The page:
Indian-American physician concedes to opponent in Texas Democratic primary for U.S. Congress


“I knew where I was the day someone told me to go back to where I came from. I know the exact spot where I was standing. I still feel the humid air that night and I can feel the rage of that person … who was yelling at me. “

Dr. Pritesh Gandhi, candidate for U.S. Congress who lost the Democratic primary runoff July 14, 2020, speaking to supporters on Facebook Zoom (Photo videograb Facebook at PriteshGandhiMD)

Those were the words of Dr. Pritesh Gandhi, candidate for the United States Congress from Texas 10th Congressional District, as he conceded defeat to his fellow Democratic opponent Mike Siegel, a civil rights attorney, in the July 14, 2020 Democratic primary.

Just days before the primary Gandhi, who has been treating COVID-19 patients alongside running his campaign over the last few months, announced a record fundraising amount of $1.26 million, but it appears not to have closed the gap.

In 2018, Siegel, whose progressive platform called for ‘Medicare for All’ compared to Gandhi’s ‘Medicare for all that want it’ had made a great showing against the eight-term Republican opponent, Congressman Mike McCaul,  defeated by just around 4 percentage points.

But even in defeat, Gandhi garnered 45.76 percent of the vote to Siegel’s 54.24 percent, according to the Texas election results put out by the Texas Secretary of  State’s office.

The Indian-American Houston native, father of three, addressed voters on Facebook the night of July 14, saying, he would be calling Siegel to concede the election.

But in a moving speech on Facebook, Gandhi said he recognized his defeat was not something supporters feel good about, but he was not disappointed.

“I entered the race for a couple of reasons,” Gandhi said, one of them was the trauma he saw many of his young patients go through because their parents were “terrified of being deported,” during the various immigration bans during the last few years.

“And the second (reason to run) … I knew where I was the day someone told me to go back to where I came from. I know the exact spot where I was standing. I still feel the humid air that night and I can feel the rage of that person … who was yelling at me. ”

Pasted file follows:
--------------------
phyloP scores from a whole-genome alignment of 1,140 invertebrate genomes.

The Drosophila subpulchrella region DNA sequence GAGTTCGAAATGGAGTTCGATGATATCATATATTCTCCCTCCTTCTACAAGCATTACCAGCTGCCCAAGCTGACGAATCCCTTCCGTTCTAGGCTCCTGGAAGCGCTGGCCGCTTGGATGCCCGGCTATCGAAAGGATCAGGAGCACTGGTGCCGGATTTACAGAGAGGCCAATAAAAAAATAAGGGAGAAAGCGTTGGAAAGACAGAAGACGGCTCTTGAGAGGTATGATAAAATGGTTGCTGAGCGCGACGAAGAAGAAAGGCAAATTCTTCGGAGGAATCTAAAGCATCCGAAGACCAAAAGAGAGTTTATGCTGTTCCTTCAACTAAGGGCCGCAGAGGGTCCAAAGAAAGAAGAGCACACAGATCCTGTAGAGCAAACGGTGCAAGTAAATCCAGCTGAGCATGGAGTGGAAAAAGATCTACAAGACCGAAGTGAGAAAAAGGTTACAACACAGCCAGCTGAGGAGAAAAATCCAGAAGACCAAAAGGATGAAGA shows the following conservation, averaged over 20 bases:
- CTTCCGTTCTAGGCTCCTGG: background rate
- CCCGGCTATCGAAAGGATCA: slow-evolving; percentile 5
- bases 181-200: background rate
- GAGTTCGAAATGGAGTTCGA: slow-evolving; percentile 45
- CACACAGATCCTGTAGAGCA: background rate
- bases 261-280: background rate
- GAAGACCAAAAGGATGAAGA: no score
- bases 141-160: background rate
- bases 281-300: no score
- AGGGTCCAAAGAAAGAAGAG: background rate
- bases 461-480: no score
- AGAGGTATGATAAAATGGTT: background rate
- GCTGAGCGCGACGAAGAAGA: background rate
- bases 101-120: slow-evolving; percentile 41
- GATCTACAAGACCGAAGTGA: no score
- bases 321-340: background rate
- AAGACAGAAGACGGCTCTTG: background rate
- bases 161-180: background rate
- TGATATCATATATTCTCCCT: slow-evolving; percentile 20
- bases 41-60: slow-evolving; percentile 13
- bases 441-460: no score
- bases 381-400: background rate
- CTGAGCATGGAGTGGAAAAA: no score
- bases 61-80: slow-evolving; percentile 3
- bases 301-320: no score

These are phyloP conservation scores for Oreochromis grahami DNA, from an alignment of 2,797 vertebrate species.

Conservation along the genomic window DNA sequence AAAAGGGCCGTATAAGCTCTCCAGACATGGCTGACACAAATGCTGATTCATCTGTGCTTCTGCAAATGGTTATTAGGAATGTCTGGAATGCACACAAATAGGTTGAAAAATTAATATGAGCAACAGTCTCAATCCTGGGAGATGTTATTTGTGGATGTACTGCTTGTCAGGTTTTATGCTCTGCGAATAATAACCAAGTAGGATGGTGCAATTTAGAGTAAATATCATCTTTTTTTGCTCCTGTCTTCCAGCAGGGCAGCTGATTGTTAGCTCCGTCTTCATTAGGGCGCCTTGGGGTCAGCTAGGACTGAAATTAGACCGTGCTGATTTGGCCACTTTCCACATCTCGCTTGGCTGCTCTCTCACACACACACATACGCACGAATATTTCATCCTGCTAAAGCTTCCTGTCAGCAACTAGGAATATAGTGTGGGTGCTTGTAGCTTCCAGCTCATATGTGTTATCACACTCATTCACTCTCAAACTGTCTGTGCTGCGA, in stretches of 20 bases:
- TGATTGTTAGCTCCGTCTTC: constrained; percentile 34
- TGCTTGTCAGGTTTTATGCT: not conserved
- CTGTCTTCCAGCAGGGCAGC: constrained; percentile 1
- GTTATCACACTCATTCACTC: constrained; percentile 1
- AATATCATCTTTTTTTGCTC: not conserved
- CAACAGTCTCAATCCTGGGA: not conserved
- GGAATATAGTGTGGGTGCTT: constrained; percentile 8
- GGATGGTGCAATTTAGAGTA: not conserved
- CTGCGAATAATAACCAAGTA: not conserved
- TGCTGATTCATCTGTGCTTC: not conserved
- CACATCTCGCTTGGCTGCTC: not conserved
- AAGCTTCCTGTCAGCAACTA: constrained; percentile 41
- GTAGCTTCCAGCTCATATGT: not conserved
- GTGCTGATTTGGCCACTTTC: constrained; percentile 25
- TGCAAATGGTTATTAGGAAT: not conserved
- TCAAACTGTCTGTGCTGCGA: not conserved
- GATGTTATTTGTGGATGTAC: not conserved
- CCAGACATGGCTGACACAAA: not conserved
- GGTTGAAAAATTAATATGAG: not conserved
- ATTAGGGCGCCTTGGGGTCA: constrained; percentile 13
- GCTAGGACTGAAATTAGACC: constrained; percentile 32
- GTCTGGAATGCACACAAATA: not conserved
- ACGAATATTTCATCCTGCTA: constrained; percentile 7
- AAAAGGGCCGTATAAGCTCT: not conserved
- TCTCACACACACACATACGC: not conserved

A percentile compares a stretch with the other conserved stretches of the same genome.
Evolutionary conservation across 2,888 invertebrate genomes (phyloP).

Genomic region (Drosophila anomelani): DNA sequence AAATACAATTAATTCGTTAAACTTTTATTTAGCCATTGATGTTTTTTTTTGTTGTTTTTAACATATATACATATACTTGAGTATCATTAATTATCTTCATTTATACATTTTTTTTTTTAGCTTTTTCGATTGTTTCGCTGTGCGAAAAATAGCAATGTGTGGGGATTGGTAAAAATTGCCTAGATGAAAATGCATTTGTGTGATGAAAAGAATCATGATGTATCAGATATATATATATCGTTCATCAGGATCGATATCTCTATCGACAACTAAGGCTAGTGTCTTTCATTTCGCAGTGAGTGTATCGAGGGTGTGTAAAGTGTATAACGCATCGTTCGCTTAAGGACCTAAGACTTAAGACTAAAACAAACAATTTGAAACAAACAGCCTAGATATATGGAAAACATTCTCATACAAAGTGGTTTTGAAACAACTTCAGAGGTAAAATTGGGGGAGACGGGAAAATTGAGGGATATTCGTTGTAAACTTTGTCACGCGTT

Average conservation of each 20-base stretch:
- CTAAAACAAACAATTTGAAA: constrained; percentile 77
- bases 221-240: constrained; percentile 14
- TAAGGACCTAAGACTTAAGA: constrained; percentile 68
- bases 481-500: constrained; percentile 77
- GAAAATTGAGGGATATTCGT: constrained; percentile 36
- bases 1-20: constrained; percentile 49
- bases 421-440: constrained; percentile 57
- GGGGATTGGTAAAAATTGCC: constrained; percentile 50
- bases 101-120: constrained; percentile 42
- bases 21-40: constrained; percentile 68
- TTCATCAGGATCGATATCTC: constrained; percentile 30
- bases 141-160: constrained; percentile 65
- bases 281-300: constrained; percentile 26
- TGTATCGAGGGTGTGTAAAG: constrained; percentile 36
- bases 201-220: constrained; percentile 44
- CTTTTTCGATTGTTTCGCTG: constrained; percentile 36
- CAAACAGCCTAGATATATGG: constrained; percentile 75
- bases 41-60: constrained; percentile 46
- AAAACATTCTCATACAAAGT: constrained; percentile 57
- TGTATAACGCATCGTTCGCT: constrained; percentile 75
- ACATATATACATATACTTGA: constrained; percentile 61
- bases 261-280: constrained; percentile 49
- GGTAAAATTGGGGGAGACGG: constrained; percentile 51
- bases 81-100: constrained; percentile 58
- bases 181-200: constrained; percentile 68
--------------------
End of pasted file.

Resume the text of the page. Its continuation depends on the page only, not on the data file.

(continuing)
“They didn’t know that I would come back to where I came from,” Gandhi said referring to his home state of Texas.

“Ultimately, this campaign was driven by the idea that all of us have ownership of this nation,” and that skin color had no place. He also said the U.S. Congress needed not just racial and ethnic diversity, but also others like scientists and doctors etc.

Dr. Pritesh Gandhi at his medical center in Texas District 10 from where he was running for US Congress (This photo was posted by his wife Monisha Gandhi on March 24, 2020, on his Twitter account)

“I will go back to my clinic, put on my N95 mask, and get back to treating my patients,” who he said came from zip codes that are ignored by all administrations be they Democratic or Republican.

“Please run for something else, the U.S. has missed out on you and wil be worse off because of it,” one Erin Hall said on Facebook during Gandhi’s Facebook speech.

Bharati Kundur, also a physician, commented, “proud of the race you ran and how you ran your campaign, proud of you and more so as fellow physician. yes its not the end of this journey and I hope you run for office again soon!.”

Ashok Shah said, “Proud of your passionate campaign of ideas and values.. now you have thousands rooting and waiting for your future plans-”

In an earlier interview with News India Times during his campaign, Gandhi said he was deeply influenced by the year he spent in India as a Fulbright Scholar 15 years ago, working on a literacy and education program and an urban landfill at a non-profit.

“I realized that systems are designed to produce the very outcomes that many of us advocate against,” Gandhi told News India Times. “What that meant for me was that to truly make an impact on marginalized populations, we need to have them at the table when the systems are designed.”

“So for me, as a physician, seeing the day-to-day struggles of these communities had a profound impact,” determining his decision to return  to the U.S. to get his public health degree and his medical degree. Gandhi did medicine at Tufts University School of Medicine and serves as a primary care physician at a community clinic.

The Austin American Statesman has endorsed Gandhi, saying, “District 10 Democrats have a tough choice, but in our view Gandhi has the greatest potential to move the needle in Congress.”

The primary runoff  between Gandhi and Siegel was originally scheduled for May 26, but postponed by Gov. Gregg Abbott because of the threat of COVID-19.




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